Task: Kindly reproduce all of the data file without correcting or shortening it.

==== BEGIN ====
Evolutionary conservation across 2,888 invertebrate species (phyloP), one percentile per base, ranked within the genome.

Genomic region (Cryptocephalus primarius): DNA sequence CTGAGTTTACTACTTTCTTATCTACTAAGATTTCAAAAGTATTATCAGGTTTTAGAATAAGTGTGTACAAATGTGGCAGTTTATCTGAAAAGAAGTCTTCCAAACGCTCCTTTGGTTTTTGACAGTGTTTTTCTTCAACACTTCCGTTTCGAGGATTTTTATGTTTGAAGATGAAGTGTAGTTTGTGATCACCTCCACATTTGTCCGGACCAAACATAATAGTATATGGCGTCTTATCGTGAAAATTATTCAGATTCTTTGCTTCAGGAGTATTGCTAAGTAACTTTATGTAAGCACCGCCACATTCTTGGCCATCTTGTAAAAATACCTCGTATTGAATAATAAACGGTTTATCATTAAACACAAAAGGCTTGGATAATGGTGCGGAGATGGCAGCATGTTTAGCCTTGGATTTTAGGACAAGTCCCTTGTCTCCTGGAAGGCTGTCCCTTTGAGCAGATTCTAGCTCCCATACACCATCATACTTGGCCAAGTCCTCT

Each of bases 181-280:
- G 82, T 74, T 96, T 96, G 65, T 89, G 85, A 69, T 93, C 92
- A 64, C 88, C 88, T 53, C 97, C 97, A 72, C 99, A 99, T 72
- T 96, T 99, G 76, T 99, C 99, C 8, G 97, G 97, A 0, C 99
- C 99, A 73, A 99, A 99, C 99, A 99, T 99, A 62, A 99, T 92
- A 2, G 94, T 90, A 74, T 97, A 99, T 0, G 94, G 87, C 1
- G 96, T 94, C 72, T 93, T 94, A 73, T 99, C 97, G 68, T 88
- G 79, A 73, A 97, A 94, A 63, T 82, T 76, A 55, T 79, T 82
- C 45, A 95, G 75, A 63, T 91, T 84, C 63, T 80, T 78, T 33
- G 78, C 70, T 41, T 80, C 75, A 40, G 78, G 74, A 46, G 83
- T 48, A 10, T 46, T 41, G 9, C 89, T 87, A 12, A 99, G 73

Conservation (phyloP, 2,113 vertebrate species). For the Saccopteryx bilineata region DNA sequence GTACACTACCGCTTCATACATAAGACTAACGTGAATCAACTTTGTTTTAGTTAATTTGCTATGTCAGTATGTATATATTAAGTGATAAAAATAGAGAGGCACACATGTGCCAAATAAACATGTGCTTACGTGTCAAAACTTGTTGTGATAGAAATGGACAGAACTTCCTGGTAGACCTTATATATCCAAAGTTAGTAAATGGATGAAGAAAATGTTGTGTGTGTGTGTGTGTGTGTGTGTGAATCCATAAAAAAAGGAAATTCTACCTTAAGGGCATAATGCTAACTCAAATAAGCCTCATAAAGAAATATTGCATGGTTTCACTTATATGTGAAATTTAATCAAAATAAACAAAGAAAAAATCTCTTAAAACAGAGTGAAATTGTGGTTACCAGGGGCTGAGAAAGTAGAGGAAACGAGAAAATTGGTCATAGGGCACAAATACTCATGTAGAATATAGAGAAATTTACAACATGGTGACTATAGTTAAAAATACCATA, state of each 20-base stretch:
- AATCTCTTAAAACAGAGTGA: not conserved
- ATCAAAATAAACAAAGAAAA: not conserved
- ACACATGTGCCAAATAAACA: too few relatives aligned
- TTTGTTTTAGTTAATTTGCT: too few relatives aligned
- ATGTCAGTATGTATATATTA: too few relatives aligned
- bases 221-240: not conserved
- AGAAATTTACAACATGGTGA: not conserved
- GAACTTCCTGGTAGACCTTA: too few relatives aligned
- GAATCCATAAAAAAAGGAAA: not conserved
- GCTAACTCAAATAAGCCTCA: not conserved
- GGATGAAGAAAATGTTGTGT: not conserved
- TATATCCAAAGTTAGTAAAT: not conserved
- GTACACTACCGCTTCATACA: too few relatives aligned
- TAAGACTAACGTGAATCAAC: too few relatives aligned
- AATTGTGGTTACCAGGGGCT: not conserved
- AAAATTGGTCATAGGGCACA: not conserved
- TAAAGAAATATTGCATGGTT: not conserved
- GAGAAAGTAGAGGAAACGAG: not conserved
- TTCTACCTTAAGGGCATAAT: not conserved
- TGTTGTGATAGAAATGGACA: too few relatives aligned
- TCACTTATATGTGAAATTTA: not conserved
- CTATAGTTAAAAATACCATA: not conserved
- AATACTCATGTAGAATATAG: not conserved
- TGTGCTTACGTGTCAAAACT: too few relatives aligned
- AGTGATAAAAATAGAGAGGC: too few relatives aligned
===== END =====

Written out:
Evolutionary conservation across 2,888 invertebrate species (phyloP), one percentile per base, ranked within the genome.

Genomic region (Cryptocephalus primarius): DNA sequence CTGAGTTTACTACTTTCTTATCTACTAAGATTTCAAAAGTATTATCAGGTTTTAGAATAAGTGTGTACAAATGTGGCAGTTTATCTGAAAAGAAGTCTTCCAAACGCTCCTTTGGTTTTTGACAGTGTTTTTCTTCAACACTTCCGTTTCGAGGATTTTTATGTTTGAAGATGAAGTGTAGTTTGTGATCACCTCCACATTTGTCCGGACCAAACATAATAGTATATGGCGTCTTATCGTGAAAATTATTCAGATTCTTTGCTTCAGGAGTATTGCTAAGTAACTTTATGTAAGCACCGCCACATTCTTGGCCATCTTGTAAAAATACCTCGTATTGAATAATAAACGGTTTATCATTAAACACAAAAGGCTTGGATAATGGTGCGGAGATGGCAGCATGTTTAGCCTTGGATTTTAGGACAAGTCCCTTGTCTCCTGGAAGGCTGTCCCTTTGAGCAGATTCTAGCTCCCATACACCATCATACTTGGCCAAGTCCTCT

Each of bases 181-280:
- G 82, T 74, T 96, T 96, G 65, T 89, G 85, A 69, T 93, C 92
- A 64, C 88, C 88, T 53, C 97, C 97, A 72, C 99, A 99, T 72
- T 96, T 99, G 76, T 99, C 99, C 8, G 97, G 97, A 0, C 99
- C 99, A 73, A 99, A 99, C 99, A 99, T 99, A 62, A 99, T 92
- A 2, G 94, T 90, A 74, T 97, A 99, T 0, G 94, G 87, C 1
- G 96, T 94, C 72, T 93, T 94, A 73, T 99, C 97, G 68, T 88
- G 79, A 73, A 97, A 94, A 63, T 82, T 76, A 55, T 79, T 82
- C 45, A 95, G 75, A 63, T 91, T 84, C 63, T 80, T 78, T 33
- G 78, C 70, T 41, T 80, C 75, A 40, G 78, G 74, A 46, G 83
- T 48, A 10, T 46, T 41, G 9, C 89, T 87, A 12, A 99, G 73

Conservation (phyloP, 2,113 vertebrate species). For the Saccopteryx bilineata region DNA sequence GTACACTACCGCTTCATACATAAGACTAACGTGAATCAACTTTGTTTTAGTTAATTTGCTATGTCAGTATGTATATATTAAGTGATAAAAATAGAGAGGCACACATGTGCCAAATAAACATGTGCTTACGTGTCAAAACTTGTTGTGATAGAAATGGACAGAACTTCCTGGTAGACCTTATATATCCAAAGTTAGTAAATGGATGAAGAAAATGTTGTGTGTGTGTGTGTGTGTGTGTGTGAATCCATAAAAAAAGGAAATTCTACCTTAAGGGCATAATGCTAACTCAAATAAGCCTCATAAAGAAATATTGCATGGTTTCACTTATATGTGAAATTTAATCAAAATAAACAAAGAAAAAATCTCTTAAAACAGAGTGAAATTGTGGTTACCAGGGGCTGAGAAAGTAGAGGAAACGAGAAAATTGGTCATAGGGCACAAATACTCATGTAGAATATAGAGAAATTTACAACATGGTGACTATAGTTAAAAATACCATA, state of each 20-base stretch:
- AATCTCTTAAAACAGAGTGA: not conserved
- ATCAAAATAAACAAAGAAAA: not conserved
- ACACATGTGCCAAATAAACA: too few relatives aligned
- TTTGTTTTAGTTAATTTGCT: too few relatives aligned
- ATGTCAGTATGTATATATTA: too few relatives aligned
- bases 221-240: not conserved
- AGAAATTTACAACATGGTGA: not conserved
- GAACTTCCTGGTAGACCTTA: too few relatives aligned
- GAATCCATAAAAAAAGGAAA: not conserved
- GCTAACTCAAATAAGCCTCA: not conserved
- GGATGAAGAAAATGTTGTGT: not conserved
- TATATCCAAAGTTAGTAAAT: not conserved
- GTACACTACCGCTTCATACA: too few relatives aligned
- TAAGACTAACGTGAATCAAC: too few relatives aligned
- AATTGTGGTTACCAGGGGCT: not conserved
- AAAATTGGTCATAGGGCACA: not conserved
- TAAAGAAATATTGCATGGTT: not conserved
- GAGAAAGTAGAGGAAACGAG: not conserved
- TTCTACCTTAAGGGCATAAT: not conserved
- TGTTGTGATAGAAATGGACA: too few relatives aligned
- TCACTTATATGTGAAATTTA: not conserved
- CTATAGTTAAAAATACCATA: not conserved
- AATACTCATGTAGAATATAG: not conserved
- TGTGCTTACGTGTCAAAACT: too few relatives aligned
- AGTGATAAAAATAGAGAGGC: too few relatives aligned